5 Best Eating Habits to Prevent Clogged Arteries, Say Dietitians — Eat This Not That

Your arteries are constantly working to keep you alive and healthy. Some arteries take oxygen and nutrients from your heart to other parts of your body, while other arteries transfer oxygen back to your heart to keep it functioning in a healthy manner. While many factors can affect the health of your heart and arteries, your diet and nutrition play a key role.

“Nutrition plays a multifactorial role in preventing the progression and promotion of plaque in the arteries, and what we eat can cause constriction in the arteries, a buildup of substances and/or elicit an inflammatory response that can cause clogged arteries,” says Michelle Routhenstein, MS, RD, CDE, CDNcardiology dietitian and owner of Entirely Nourished. “On the other hand, what we eat can also allow for the opening of the arteries, removal of these substances (ie fatty acids, cellular waste, calcium), and reduce inflammation in the arteries – leading to optimal heart health and prevention of plaque formation in the arteries.”

Continue reading to learn more about eating for better artery and heart health, and for more healthy eating tips make sure to check out The #1 Best Vegetable for Heart Disease.

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Oats are not only delicious, but can provide a long list of health benefits as well. These benefits include weight management, improving your gut health, and helping with the health of your heart.

“Oats contain a type of soluble fiber called beta-glucan,” says Amy Goodson, MS, RD, CSSD, LD author of The Sports Nutrition Playbook and member of our expert medical board. “It partially dissolves in water and forms a thick, gel-like solution in your gut further helping to lower bad and total cholesterol, aka helping to prevent clogged arteries, and increasing feelings of fullness. The best part is that oats are really versatile. They can be eaten as oatmeal, chilled overnight oats, toasted and used as a topping on yogurt parfait, or you can grind oats into flour for breads, pancakes, and muffins to amp up the fiber of your favorite baked breakfast foods. And better yet, oats pair well with other foods that are good for your heart like berries, nuts, and seeds.”

Bushel of Apples
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Fruit is a healthy way to get a dose of natural sweetness and tons of helpful nutrients. But Goodson points out that sometimes the skin of a fruit may pack the most nutrient-dense punch.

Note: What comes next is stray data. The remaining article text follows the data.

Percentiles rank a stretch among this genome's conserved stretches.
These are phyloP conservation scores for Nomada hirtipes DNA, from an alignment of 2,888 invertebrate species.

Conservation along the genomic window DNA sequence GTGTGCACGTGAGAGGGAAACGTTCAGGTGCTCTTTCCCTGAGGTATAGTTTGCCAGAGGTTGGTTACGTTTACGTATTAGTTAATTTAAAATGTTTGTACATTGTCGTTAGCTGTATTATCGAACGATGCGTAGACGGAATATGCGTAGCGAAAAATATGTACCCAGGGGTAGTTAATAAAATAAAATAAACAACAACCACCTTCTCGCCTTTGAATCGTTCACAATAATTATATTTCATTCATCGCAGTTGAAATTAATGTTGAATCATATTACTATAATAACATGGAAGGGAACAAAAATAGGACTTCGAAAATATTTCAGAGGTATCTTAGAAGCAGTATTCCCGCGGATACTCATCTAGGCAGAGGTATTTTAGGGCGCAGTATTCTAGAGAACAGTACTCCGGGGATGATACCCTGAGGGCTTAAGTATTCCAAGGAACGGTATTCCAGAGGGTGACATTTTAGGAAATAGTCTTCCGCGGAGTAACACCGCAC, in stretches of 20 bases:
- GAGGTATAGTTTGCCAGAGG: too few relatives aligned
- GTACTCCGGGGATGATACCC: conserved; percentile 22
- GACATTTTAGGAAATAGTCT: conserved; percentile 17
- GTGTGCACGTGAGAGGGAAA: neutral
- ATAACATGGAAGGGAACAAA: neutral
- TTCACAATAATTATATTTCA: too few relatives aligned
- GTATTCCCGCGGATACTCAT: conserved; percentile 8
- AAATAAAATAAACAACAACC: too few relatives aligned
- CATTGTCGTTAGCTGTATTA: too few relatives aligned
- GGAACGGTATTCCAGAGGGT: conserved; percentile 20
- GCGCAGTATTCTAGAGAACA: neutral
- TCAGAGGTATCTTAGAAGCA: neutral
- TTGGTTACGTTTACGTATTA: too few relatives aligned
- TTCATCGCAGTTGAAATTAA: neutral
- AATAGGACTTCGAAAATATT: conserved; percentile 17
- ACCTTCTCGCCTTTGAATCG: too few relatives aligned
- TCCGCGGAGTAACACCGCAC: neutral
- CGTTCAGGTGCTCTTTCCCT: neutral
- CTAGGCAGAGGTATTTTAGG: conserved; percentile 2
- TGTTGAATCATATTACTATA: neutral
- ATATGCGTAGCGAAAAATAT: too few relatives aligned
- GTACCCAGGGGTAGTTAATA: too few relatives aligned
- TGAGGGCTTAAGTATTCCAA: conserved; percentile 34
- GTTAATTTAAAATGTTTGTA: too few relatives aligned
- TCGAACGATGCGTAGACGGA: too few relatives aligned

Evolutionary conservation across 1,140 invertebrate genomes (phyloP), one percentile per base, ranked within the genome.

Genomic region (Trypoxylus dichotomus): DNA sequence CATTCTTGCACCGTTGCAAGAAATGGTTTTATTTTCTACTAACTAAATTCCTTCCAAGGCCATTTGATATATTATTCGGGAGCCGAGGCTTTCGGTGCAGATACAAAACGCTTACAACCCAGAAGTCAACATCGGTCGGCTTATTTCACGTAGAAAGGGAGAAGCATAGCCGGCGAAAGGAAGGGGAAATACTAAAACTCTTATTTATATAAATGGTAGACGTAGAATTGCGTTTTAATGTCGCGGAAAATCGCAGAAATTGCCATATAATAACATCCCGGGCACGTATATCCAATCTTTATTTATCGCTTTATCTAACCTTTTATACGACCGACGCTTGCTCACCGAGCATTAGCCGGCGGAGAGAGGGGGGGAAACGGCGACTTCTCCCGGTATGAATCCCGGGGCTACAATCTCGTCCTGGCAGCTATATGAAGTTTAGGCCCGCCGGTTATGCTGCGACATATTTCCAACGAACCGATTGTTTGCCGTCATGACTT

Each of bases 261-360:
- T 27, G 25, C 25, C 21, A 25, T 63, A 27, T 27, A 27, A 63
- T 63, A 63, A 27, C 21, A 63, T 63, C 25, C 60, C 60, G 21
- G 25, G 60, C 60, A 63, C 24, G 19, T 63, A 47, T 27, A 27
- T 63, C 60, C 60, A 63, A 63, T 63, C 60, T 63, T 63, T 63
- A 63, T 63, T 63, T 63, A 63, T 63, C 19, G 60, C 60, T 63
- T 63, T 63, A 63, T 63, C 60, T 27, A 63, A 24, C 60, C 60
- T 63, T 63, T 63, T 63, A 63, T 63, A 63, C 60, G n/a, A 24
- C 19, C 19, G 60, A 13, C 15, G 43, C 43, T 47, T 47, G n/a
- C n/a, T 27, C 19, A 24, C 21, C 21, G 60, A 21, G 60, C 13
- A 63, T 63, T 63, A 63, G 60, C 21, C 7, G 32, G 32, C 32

“Fruits like apples, pears, peaches, and berries also contain soluble fiber in their skin that can help lower cholesterol, which ultimately contributes to clogging your arteries, so pairing something like an apple with almonds at snack time is a heart health win,” says Goodson.

energy bites
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Because soluble fiber can help you manage your cholesterol and heart health, finding unique ways to eat fiber throughout your day can be helpful.

“Energy bites made with oats, seeds like chia, pumpkin, and hemp seeds can really amp up your heart-healthy soluble fiber intake,” says Goodson. “And instead of using honey or maple syrup as the ‘glue’ to fold them together , puree fresh Medjool dates for added fiber and potassium, another friend of the heart. This will provide natural sweetness with the health goodness of fiber.”

vitamin b12 capsules
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There are certain nutrients that can help you maintain a healthy heart and prevent clogged arteries. B12 and folate are some examples, which you can get from supplements or food sources like fish, chicken, dairy, beans, whole grains, and veggies.

“If you’re not consuming enough folate or B12 in your diet, it could lead to increased homocysteine ​​levels which can promote plaque to form in the arteries,” says Routhenstein.

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There’s nothing wrong with treating yourself to your favorite sweet every now and then, but limiting your consumption of them can help you improve your heart health.

“Consuming large quantities of saturated fat and refined sugars can clog the arteries by causing elevations in LDL cholesterol, triglycerides, and blood sugar, which can cause blood vessel health aggravation, leading to promotion of plaque in the arteries,” says Routhenstein.

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